- Helicopters and boats combed the Ohio River and its shorelines Thursday, the fifth exhausting day of searching for the body of a police officer.
Workers also followed the lines of debris in the river, looking for anything floating. They identified five or six spots where debris appeared to be piled up, places they'll check today, Assistant Police Chief Bill Dorsey said.
A piece of sonar equipment flown in Wednesday from Colorado still had not been used as of Thursday evening. Rain added to the current's swiftness, Lt. Col. Dorsey said, making it impossible to use the special scanner.
''I can tell you that the troops are drained,'' he said, referring to the search's effects on morale. ''We're all thinking about it.''
Officer Mike Partin, 25, on the force for 15 months, was last seen about 2:30 a.m. Sunday when he fell into the cold water from the Clay Wade Bailey Bridge linking Covington and Cincinnati. He slipped through a gap between the roadway and walkway while rushing to help another officer chase a fleeing suspect.
That suspect, Shawnta Robertson, 20, of Cincinnati, is scheduled for a hearing this morning in a Hamilton County courtroom, where he will answer allegations he violated his probation in an unrelated case. Kenton County authorities hope he can be brought across the river shortly after the court appearance so the case stemming from the chase can move through Kentucky courts.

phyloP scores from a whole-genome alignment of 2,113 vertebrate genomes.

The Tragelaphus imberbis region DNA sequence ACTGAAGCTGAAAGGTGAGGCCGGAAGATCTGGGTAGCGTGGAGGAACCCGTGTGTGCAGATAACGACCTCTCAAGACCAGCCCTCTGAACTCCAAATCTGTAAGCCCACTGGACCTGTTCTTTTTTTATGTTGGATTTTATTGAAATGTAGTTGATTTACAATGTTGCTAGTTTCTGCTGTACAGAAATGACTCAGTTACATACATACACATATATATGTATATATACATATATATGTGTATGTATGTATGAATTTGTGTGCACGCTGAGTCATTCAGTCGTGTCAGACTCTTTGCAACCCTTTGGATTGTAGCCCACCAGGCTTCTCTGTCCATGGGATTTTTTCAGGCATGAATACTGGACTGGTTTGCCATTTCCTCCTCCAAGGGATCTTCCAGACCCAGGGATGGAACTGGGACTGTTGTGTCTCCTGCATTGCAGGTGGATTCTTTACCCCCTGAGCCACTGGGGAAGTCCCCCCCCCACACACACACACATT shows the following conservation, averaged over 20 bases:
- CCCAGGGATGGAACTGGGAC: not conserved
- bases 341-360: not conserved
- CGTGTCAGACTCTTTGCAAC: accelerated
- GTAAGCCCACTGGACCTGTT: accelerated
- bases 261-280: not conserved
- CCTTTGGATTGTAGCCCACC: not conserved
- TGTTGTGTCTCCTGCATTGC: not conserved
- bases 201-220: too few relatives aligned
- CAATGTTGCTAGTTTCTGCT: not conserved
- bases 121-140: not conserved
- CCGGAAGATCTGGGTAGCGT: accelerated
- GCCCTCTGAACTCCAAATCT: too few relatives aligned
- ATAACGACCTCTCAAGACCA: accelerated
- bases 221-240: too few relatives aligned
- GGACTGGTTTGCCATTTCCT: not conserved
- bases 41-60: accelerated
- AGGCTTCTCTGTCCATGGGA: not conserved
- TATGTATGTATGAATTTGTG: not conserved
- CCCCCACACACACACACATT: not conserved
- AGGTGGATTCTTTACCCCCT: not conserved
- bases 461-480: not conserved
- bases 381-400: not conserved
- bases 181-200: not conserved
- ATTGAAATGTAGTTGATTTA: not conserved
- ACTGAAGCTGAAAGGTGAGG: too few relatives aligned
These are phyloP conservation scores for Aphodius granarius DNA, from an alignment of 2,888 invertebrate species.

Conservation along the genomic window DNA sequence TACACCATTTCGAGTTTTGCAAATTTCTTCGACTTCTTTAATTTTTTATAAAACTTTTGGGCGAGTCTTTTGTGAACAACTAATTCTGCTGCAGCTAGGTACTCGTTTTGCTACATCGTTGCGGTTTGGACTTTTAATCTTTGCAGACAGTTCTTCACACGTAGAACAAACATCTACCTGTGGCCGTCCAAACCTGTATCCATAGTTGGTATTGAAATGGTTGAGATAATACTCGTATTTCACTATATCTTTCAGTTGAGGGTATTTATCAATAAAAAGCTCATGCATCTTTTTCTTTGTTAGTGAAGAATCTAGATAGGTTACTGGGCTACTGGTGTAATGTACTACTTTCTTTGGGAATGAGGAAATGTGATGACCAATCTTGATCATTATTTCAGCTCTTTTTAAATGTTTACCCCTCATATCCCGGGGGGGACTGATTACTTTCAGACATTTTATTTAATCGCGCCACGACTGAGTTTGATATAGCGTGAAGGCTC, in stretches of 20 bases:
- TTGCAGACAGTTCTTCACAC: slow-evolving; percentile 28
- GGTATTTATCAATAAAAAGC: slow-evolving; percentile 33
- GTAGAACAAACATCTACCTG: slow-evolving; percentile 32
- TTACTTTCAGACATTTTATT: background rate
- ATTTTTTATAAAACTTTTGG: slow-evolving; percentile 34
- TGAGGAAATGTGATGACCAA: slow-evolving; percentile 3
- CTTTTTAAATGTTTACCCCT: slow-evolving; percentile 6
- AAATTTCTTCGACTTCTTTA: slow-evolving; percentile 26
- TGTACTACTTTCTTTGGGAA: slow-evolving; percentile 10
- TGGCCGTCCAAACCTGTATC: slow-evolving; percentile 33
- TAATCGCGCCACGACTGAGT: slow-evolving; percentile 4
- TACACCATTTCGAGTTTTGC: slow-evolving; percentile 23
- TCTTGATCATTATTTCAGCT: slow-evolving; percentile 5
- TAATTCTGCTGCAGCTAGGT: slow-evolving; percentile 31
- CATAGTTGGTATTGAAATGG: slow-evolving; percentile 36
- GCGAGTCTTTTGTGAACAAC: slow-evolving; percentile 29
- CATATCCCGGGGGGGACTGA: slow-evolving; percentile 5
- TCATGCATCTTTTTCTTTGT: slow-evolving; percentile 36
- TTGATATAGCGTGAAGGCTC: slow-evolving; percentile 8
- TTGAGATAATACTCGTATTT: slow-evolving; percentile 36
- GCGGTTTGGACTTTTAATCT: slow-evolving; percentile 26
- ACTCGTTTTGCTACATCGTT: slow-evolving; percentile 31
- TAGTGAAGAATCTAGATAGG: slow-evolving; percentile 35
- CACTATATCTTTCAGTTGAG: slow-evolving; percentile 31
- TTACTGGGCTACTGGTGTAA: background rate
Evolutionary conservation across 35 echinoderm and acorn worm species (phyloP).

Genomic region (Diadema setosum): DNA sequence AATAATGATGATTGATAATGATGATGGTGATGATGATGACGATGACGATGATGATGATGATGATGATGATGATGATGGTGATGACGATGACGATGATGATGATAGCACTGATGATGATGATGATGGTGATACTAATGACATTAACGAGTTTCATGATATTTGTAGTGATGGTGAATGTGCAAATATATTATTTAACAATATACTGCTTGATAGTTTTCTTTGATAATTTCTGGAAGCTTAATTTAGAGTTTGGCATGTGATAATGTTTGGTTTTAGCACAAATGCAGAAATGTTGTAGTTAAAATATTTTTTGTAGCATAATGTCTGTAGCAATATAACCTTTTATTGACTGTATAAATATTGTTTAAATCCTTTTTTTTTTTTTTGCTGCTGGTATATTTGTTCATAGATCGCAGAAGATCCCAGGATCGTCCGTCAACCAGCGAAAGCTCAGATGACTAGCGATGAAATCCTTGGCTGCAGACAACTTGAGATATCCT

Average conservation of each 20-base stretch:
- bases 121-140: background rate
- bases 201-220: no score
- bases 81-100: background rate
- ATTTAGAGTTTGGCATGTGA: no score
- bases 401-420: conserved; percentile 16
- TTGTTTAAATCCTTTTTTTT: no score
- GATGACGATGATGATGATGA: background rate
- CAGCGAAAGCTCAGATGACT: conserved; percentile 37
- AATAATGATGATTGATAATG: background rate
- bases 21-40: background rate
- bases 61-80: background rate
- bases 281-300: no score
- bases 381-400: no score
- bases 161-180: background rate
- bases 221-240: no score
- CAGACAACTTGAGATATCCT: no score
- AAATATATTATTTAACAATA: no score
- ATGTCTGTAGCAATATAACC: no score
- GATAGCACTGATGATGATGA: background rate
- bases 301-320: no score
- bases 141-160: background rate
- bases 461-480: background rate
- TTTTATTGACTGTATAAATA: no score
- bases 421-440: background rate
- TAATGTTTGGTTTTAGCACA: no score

It is possible to extradite a person to Kentucky to face misdemeanors, though it's not done routinely.
For this case, however, that process will take place if necessary, said Kenton County Attorney Garry Edmondson. CommonwealthAttorney Don Buring has not said whether he might add charges to Mr. Robertson's case because a police officer died.
Mr. Robertson is charged with disregarding a red light, possession of marijuana, driving under the influence and resisting arrest, a charge added in a court hearing Thursday.
Mr. Robertson did not appear at his arraignment in Covington because he had turned himself in to probation officials in Hamilton County and was in jail there.
His attorney, Ken Lawson, said Mr. Robertson feels the weight of the circumstances on his shoulders.
''It's a lot of weight on him, you know,'' the lawyer said. ''I mean, it's a tragic situation.''
Officials say they will continue to try to find their colleague - for as long as it takes.
The question may be a difficult one in another way: Officer Partin's wife of eight months, Lisa, cannot draw her husband's benefits until he is legally considered dead. If his body is not found readily, a death certificate can be sought by filing a petition in circuit court.
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